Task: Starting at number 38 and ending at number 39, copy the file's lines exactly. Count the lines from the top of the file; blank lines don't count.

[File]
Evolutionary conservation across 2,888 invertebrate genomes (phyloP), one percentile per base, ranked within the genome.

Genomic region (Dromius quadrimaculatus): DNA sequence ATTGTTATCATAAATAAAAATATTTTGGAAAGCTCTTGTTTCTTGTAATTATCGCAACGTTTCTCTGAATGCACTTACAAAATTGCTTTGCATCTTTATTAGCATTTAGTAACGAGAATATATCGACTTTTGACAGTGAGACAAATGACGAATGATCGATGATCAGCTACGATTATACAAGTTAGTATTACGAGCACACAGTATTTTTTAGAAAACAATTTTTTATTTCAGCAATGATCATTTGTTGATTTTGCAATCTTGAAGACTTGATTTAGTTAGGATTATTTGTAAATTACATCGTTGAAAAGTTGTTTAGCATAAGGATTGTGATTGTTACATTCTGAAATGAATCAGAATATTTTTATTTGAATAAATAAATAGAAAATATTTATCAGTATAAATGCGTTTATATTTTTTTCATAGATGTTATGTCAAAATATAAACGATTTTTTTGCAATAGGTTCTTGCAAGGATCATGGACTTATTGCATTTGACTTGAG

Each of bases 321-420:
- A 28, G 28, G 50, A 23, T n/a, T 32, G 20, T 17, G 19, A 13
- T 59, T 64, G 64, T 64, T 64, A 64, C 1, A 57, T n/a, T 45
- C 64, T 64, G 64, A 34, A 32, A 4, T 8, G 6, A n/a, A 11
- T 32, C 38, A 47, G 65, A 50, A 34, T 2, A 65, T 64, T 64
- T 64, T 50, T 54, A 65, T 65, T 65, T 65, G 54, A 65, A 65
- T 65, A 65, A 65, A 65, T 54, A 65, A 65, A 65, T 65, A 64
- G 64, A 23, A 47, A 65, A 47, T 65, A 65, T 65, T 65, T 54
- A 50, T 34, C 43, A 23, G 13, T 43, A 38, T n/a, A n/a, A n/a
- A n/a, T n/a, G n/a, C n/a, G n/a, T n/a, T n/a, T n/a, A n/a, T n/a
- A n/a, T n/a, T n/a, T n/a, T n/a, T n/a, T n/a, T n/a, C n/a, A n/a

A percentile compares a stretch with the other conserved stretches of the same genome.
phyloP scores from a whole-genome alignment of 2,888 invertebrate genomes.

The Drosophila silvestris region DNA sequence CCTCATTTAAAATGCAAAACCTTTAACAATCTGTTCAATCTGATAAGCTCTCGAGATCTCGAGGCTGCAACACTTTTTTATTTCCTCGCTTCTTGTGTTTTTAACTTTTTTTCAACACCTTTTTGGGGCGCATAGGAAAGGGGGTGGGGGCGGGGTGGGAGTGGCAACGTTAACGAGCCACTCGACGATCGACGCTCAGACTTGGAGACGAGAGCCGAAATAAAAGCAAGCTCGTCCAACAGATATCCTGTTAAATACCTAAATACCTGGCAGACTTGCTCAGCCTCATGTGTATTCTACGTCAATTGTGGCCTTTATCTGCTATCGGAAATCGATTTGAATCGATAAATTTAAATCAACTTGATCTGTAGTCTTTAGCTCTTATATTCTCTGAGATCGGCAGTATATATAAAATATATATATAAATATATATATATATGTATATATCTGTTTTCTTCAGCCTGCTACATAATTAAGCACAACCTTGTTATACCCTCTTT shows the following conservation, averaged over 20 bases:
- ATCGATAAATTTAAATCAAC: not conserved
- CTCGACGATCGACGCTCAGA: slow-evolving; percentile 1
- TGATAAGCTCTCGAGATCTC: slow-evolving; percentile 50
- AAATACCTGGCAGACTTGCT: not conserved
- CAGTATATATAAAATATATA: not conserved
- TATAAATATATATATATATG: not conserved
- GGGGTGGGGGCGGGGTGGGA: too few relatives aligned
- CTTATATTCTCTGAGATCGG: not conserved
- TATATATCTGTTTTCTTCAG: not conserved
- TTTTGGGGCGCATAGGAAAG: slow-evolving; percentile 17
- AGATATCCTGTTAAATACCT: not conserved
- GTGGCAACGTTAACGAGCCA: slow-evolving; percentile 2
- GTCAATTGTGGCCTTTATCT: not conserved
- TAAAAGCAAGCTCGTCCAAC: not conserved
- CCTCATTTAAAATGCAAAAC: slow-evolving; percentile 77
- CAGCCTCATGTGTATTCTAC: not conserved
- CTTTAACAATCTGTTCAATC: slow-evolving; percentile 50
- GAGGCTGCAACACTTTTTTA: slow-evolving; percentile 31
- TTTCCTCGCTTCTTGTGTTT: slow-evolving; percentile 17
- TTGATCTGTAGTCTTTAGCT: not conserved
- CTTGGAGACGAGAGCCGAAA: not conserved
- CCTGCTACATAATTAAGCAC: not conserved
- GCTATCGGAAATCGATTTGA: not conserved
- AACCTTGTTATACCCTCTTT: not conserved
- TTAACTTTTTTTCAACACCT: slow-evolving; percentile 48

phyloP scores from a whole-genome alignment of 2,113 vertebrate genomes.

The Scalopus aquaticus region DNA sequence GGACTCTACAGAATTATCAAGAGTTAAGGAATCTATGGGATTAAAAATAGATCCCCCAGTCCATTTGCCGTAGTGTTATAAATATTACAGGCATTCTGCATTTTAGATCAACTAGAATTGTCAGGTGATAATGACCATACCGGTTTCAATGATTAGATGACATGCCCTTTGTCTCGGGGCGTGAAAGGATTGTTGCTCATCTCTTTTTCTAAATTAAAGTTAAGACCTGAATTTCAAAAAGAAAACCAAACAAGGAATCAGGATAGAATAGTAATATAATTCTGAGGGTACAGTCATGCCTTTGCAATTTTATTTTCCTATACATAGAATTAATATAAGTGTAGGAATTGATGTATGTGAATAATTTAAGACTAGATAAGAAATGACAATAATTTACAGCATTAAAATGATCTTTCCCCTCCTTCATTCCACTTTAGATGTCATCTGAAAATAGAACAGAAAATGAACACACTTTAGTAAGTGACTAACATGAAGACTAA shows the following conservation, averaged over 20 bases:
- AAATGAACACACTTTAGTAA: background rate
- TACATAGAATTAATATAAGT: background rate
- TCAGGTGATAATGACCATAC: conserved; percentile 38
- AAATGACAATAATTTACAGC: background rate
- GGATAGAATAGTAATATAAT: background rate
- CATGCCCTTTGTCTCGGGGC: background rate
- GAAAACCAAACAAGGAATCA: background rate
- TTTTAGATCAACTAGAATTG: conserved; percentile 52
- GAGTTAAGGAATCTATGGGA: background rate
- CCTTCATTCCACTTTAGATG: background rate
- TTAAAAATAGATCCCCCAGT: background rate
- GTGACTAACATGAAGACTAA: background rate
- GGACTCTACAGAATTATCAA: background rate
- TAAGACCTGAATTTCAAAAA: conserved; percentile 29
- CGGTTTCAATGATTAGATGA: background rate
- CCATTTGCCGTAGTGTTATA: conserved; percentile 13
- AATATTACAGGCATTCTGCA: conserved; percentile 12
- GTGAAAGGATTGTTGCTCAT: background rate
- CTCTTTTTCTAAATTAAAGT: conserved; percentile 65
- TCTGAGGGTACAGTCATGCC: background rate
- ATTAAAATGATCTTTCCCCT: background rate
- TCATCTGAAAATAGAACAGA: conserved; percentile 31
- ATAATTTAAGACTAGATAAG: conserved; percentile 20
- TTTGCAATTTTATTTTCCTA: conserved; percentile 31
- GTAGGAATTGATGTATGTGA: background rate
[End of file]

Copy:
- CCTGCTACATAATTAAGCAC: not conserved
- GCTATCGGAAATCGATTTGA: not conserved